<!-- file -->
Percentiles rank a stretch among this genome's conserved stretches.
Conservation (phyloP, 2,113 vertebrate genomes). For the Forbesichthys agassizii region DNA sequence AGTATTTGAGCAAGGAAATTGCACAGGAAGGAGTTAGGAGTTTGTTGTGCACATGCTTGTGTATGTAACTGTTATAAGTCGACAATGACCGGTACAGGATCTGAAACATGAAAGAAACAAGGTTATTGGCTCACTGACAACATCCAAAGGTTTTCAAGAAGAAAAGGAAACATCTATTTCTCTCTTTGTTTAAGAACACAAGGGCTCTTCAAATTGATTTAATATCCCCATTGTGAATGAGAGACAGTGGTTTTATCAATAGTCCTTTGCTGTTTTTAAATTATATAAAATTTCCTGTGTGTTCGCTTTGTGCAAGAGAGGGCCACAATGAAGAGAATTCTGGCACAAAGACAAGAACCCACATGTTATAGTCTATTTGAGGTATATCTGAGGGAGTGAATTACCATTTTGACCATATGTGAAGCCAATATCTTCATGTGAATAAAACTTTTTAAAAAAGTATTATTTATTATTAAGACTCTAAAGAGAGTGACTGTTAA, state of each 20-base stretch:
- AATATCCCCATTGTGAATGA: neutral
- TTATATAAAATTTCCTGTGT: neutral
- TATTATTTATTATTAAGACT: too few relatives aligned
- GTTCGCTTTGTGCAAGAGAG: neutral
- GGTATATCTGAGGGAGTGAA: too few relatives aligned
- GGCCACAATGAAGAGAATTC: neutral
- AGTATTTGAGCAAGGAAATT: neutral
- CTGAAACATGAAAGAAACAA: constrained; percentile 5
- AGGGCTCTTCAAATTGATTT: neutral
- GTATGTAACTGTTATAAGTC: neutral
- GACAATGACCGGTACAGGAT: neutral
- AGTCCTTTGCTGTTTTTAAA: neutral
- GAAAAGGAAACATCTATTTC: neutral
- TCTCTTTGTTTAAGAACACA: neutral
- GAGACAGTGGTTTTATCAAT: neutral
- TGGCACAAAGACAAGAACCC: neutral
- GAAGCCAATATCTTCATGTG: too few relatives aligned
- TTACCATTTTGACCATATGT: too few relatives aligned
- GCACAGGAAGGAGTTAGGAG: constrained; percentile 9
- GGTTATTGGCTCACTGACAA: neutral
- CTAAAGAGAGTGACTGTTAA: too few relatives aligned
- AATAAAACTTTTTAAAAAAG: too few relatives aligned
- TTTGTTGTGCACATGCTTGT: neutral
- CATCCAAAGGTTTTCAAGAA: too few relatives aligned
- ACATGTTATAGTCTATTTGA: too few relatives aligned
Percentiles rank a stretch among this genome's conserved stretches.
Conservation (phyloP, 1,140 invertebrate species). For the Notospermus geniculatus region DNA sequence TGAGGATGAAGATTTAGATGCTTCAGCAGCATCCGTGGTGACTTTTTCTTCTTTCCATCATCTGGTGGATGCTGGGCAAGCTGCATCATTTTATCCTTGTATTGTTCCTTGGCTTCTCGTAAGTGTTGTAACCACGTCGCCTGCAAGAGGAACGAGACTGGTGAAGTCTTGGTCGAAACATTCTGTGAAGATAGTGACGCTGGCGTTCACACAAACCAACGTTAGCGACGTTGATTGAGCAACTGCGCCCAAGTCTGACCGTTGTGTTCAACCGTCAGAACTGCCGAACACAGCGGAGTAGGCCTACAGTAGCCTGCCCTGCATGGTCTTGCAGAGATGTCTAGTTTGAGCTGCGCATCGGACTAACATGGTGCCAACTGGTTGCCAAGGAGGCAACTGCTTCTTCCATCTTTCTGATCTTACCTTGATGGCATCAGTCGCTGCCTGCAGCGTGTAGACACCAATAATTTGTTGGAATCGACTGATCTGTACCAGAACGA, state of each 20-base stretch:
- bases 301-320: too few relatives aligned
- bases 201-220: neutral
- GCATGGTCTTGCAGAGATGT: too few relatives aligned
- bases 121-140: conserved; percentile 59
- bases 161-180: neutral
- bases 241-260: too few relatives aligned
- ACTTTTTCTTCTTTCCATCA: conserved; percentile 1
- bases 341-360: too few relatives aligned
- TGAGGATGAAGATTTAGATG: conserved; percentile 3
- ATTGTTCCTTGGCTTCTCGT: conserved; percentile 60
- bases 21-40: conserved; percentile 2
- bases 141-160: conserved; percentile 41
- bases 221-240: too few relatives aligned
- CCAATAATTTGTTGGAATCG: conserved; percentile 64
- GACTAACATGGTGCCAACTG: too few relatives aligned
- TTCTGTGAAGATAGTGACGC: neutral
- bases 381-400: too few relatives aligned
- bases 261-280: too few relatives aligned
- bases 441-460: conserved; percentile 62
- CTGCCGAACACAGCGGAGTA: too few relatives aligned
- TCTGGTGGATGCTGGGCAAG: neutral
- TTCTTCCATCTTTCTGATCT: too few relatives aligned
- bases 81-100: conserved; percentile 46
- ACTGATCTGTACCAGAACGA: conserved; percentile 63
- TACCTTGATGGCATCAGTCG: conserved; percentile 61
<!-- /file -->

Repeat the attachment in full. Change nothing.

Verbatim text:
Percentiles rank a stretch among this genome's conserved stretches.
Conservation (phyloP, 2,113 vertebrate genomes). For the Forbesichthys agassizii region DNA sequence AGTATTTGAGCAAGGAAATTGCACAGGAAGGAGTTAGGAGTTTGTTGTGCACATGCTTGTGTATGTAACTGTTATAAGTCGACAATGACCGGTACAGGATCTGAAACATGAAAGAAACAAGGTTATTGGCTCACTGACAACATCCAAAGGTTTTCAAGAAGAAAAGGAAACATCTATTTCTCTCTTTGTTTAAGAACACAAGGGCTCTTCAAATTGATTTAATATCCCCATTGTGAATGAGAGACAGTGGTTTTATCAATAGTCCTTTGCTGTTTTTAAATTATATAAAATTTCCTGTGTGTTCGCTTTGTGCAAGAGAGGGCCACAATGAAGAGAATTCTGGCACAAAGACAAGAACCCACATGTTATAGTCTATTTGAGGTATATCTGAGGGAGTGAATTACCATTTTGACCATATGTGAAGCCAATATCTTCATGTGAATAAAACTTTTTAAAAAAGTATTATTTATTATTAAGACTCTAAAGAGAGTGACTGTTAA, state of each 20-base stretch:
- AATATCCCCATTGTGAATGA: neutral
- TTATATAAAATTTCCTGTGT: neutral
- TATTATTTATTATTAAGACT: too few relatives aligned
- GTTCGCTTTGTGCAAGAGAG: neutral
- GGTATATCTGAGGGAGTGAA: too few relatives aligned
- GGCCACAATGAAGAGAATTC: neutral
- AGTATTTGAGCAAGGAAATT: neutral
- CTGAAACATGAAAGAAACAA: constrained; percentile 5
- AGGGCTCTTCAAATTGATTT: neutral
- GTATGTAACTGTTATAAGTC: neutral
- GACAATGACCGGTACAGGAT: neutral
- AGTCCTTTGCTGTTTTTAAA: neutral
- GAAAAGGAAACATCTATTTC: neutral
- TCTCTTTGTTTAAGAACACA: neutral
- GAGACAGTGGTTTTATCAAT: neutral
- TGGCACAAAGACAAGAACCC: neutral
- GAAGCCAATATCTTCATGTG: too few relatives aligned
- TTACCATTTTGACCATATGT: too few relatives aligned
- GCACAGGAAGGAGTTAGGAG: constrained; percentile 9
- GGTTATTGGCTCACTGACAA: neutral
- CTAAAGAGAGTGACTGTTAA: too few relatives aligned
- AATAAAACTTTTTAAAAAAG: too few relatives aligned
- TTTGTTGTGCACATGCTTGT: neutral
- CATCCAAAGGTTTTCAAGAA: too few relatives aligned
- ACATGTTATAGTCTATTTGA: too few relatives aligned
Percentiles rank a stretch among this genome's conserved stretches.
Conservation (phyloP, 1,140 invertebrate species). For the Notospermus geniculatus region DNA sequence TGAGGATGAAGATTTAGATGCTTCAGCAGCATCCGTGGTGACTTTTTCTTCTTTCCATCATCTGGTGGATGCTGGGCAAGCTGCATCATTTTATCCTTGTATTGTTCCTTGGCTTCTCGTAAGTGTTGTAACCACGTCGCCTGCAAGAGGAACGAGACTGGTGAAGTCTTGGTCGAAACATTCTGTGAAGATAGTGACGCTGGCGTTCACACAAACCAACGTTAGCGACGTTGATTGAGCAACTGCGCCCAAGTCTGACCGTTGTGTTCAACCGTCAGAACTGCCGAACACAGCGGAGTAGGCCTACAGTAGCCTGCCCTGCATGGTCTTGCAGAGATGTCTAGTTTGAGCTGCGCATCGGACTAACATGGTGCCAACTGGTTGCCAAGGAGGCAACTGCTTCTTCCATCTTTCTGATCTTACCTTGATGGCATCAGTCGCTGCCTGCAGCGTGTAGACACCAATAATTTGTTGGAATCGACTGATCTGTACCAGAACGA, state of each 20-base stretch:
- bases 301-320: too few relatives aligned
- bases 201-220: neutral
- GCATGGTCTTGCAGAGATGT: too few relatives aligned
- bases 121-140: conserved; percentile 59
- bases 161-180: neutral
- bases 241-260: too few relatives aligned
- ACTTTTTCTTCTTTCCATCA: conserved; percentile 1
- bases 341-360: too few relatives aligned
- TGAGGATGAAGATTTAGATG: conserved; percentile 3
- ATTGTTCCTTGGCTTCTCGT: conserved; percentile 60
- bases 21-40: conserved; percentile 2
- bases 141-160: conserved; percentile 41
- bases 221-240: too few relatives aligned
- CCAATAATTTGTTGGAATCG: conserved; percentile 64
- GACTAACATGGTGCCAACTG: too few relatives aligned
- TTCTGTGAAGATAGTGACGC: neutral
- bases 381-400: too few relatives aligned
- bases 261-280: too few relatives aligned
- bases 441-460: conserved; percentile 62
- CTGCCGAACACAGCGGAGTA: too few relatives aligned
- TCTGGTGGATGCTGGGCAAG: neutral
- TTCTTCCATCTTTCTGATCT: too few relatives aligned
- bases 81-100: conserved; percentile 46
- ACTGATCTGTACCAGAACGA: conserved; percentile 63
- TACCTTGATGGCATCAGTCG: conserved; percentile 61